Monday, 4 July 2016

Summer Cruise Week 4


Monday 27th June - Tixall Wide

As the weather was promising to be good today we decided to spend the day moored up on Tixall Wide.  After visiting the farm shop for provisions and a delicious brunch at the cafe we set off for a walk along the canal and back through the Shugborough Estate.




Throughout the park are scattered extravagant stone follies which were commissioned by its owner, Thomas Anson, to beautify and improve the estate house and garden.









The House is now owned by the National Trust and has been leased to Staffordshire County Council who now manage the whole estate.  Inside there are many treasures and magnificent rooms, but we didn't go in as we had Toby with us.








This lane of completely symmetrical and handsome terraced cottages was built to house the people evicted from the former Shugborough village when the Arch of Hadrian was built in its place.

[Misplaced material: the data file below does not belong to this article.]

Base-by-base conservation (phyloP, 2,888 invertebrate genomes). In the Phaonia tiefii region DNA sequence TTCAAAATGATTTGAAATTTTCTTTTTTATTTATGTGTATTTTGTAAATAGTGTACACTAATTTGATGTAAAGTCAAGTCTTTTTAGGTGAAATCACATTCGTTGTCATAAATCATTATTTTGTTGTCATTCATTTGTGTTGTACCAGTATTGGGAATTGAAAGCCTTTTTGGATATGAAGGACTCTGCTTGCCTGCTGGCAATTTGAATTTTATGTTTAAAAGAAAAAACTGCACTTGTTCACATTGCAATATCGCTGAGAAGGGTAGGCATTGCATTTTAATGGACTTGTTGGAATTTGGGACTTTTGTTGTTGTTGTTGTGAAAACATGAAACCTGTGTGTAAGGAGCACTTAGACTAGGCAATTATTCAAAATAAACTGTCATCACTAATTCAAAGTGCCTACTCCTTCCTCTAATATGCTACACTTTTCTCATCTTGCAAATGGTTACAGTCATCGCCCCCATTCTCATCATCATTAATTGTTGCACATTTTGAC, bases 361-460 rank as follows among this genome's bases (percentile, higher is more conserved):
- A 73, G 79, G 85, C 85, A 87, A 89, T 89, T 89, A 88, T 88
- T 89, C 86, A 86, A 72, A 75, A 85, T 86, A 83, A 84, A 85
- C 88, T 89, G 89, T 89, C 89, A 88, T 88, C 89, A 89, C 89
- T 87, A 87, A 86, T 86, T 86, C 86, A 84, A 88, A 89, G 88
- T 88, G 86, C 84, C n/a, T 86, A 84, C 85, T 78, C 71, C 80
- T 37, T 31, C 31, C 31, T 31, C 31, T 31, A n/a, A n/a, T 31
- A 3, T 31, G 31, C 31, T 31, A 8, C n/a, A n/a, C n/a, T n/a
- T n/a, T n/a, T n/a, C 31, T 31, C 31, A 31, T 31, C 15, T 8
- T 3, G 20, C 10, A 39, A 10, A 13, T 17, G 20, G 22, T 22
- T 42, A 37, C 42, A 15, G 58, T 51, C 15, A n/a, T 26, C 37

On the opposite side of the Wide is the handsome Tixall Gatehouse which is now owned by the Landmark Trust and you can rent it to stay in.  Mary Queen of Scots was imprisoned here for two weeks in 1586 before being beheaded.  It is all that remains of Tixall Hall.










Tixall Wide happened when the canal was built across the landowner's ground and he didn't want to see a canal from his windows, so it was designed to look more like a lake!









Tuesday 28th June - Tixall Wide to Wolseley Bridge 

Today we set off for Wolseley Bridge hoping to arrive before the rain set in.  It wasn't a long cruise and we managed it just in time.  The lock at Great Haywood was very busy with lots of boats coming up and going down.